Sewing My Journal with French Link and Kettle Stitches

Completing My Journal

This is the last post in this series of making my own journal.  This week I will show you how I sewed the signatures and covers together to complete this journal.

French Link Handmade Journal
© Annie Glacken

If you missed the three previous posts of this series, click for part one: Painting Paper for Journal Covers, part two: Making Covers for My Journal, part three: Tearing Watercolor Paper for My Handmade Journal.

For this journal I wanted to use the pretty French Link Stitch.  However, for stability, I also needed to add a kettle stitch 1/4″ from the top and bottom of the spine.

J French Link and Kettle Stitches © Annie Glacken

I made a punching template on a piece of heavy paper which was the same length as my signatures. I marked where I wanted each pattern hole.  Next, I folded the template in half lengthwise.

Punching Template
© Annie Glacken

In case you want to know where I purchased my tools for punching, here is the tool I used to punch holes in the signatures and this is the one I used to punch holes in the cover.  These are technically “clay” tools but I like them for bookbinding as they are thinner in diameter than your standard bookbinding awls and therefore make a smaller hole.

Before punching, I placed my template into the fold of my signature.

Place punching template into the fold of the signature.
© Annie Glacken

Next, I marked each hole through the template.

Marking Signatures
© Annie Glacken

With one side of the signature lying flat on the table and the other perpendicular to the table, I pushed my awl through the signature.

Punching Signature
© Annie Glacken

Here are the signatures punched and ready to be sewn.

Signatures Punched
© Annie Glacken

To Punch Holes in Covers

I laid the punching template on the edge of the cover to be punched and positioned the template so the holes would be 1/4″ from the edge to be sewn. With my awl, I made a mark through the template for each hole. It was not necessary to punch all the way through. When all the holes were marked, I picked up the cover slightly to punch all the way through the holes.

Punching Cover
© Annie Glacken

Numbering the Signatures

Before beginning to sew, I numbered my signatures lightly in pencil in the corner, 1-8.  This helped keep me keep the order of the signatures correct while sewing.

Sewing

*****Very Important: when tightening a stitch, pull in the direction you are sewing. Do not pull straight up or perpendicular to the paper. Doing so will make your holes rip and become larger.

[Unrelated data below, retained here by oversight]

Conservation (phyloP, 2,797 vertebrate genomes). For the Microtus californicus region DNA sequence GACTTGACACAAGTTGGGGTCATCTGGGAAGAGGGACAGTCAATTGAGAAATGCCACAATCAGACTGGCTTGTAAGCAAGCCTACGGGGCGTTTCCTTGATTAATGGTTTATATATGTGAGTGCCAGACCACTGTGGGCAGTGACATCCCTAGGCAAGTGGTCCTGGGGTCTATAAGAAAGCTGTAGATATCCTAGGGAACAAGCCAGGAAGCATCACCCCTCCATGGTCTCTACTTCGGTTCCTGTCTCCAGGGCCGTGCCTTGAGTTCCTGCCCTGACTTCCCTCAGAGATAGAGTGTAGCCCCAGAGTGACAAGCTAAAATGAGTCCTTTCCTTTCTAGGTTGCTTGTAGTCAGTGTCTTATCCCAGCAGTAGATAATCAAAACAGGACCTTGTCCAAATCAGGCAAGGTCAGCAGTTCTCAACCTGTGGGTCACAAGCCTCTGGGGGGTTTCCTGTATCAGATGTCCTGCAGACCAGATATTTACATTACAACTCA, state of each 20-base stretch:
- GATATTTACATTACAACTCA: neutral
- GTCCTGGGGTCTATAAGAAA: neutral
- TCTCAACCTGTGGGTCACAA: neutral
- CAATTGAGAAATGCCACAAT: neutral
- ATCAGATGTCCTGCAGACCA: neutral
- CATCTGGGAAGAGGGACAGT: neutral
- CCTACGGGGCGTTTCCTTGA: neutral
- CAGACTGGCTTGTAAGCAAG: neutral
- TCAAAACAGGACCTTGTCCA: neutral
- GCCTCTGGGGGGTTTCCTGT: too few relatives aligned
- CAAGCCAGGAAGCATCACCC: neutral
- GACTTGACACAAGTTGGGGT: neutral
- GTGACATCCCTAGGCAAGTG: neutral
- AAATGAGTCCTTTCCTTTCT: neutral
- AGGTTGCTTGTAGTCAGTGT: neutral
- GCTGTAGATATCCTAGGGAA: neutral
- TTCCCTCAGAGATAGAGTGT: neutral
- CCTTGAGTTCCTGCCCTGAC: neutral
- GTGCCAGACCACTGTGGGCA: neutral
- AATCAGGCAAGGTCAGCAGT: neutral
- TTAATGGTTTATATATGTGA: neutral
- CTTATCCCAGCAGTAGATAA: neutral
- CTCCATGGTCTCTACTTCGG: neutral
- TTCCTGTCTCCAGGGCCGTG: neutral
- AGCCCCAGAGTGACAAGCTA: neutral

Thread your needle with 4 ply waxed linen thread.  I used Crawford Irish Waxed Linen thread.  You will need 4 times the length of your signature plus 2 more lengths.

Beginning with the 2nd signature, go from inside to outside of the top (first) hole leaving a 4″ tail in the inside.  Do not make a knot yet.

Pick up 1st signature and lay under 2nd signature. Go in top hole of first signature. Come out of the second hole and do running stitch to end. When you come to end go in bottom (last) hole of 2nd signature.

Sewing 1st Signature
© Annie Glacken

Come out the seventh hole of 2nd signature and do a running stitch picking up stitches from 1st signature below by placing your needle under the stitch right below. (Photo shows several signatures already sewn, but also shows how to pick up stitch below.)

PIcking Up Stitch Below
© Annie Glacken

When you come to the end of the 2nd signature, tighten up your stitches (remember to pull in the direction you are sewing–not up) and tie a double square knot with the tail inside.

Sewing 2nd Signature
© Annie Glacken

Coming back to tail and tying a knot
© Annie Glacken

Come back outside same top (first) hole of the 2nd signature and do kettle stitch (catching stitch below with needle going under and outward) and go into top hole (first) of 3rd signature. (This photo shows how to do a left-side kettle stitch.)

Kettle Stitch on Left Side
© Annie Glacken

Come out second hole in 3rd signature and do a running stitch picking up stitches from 2nd signature below to the end. Complete kettle stitch by looping under stitch below going outward with needle and going into the bottom hole (last) of the fourth signature.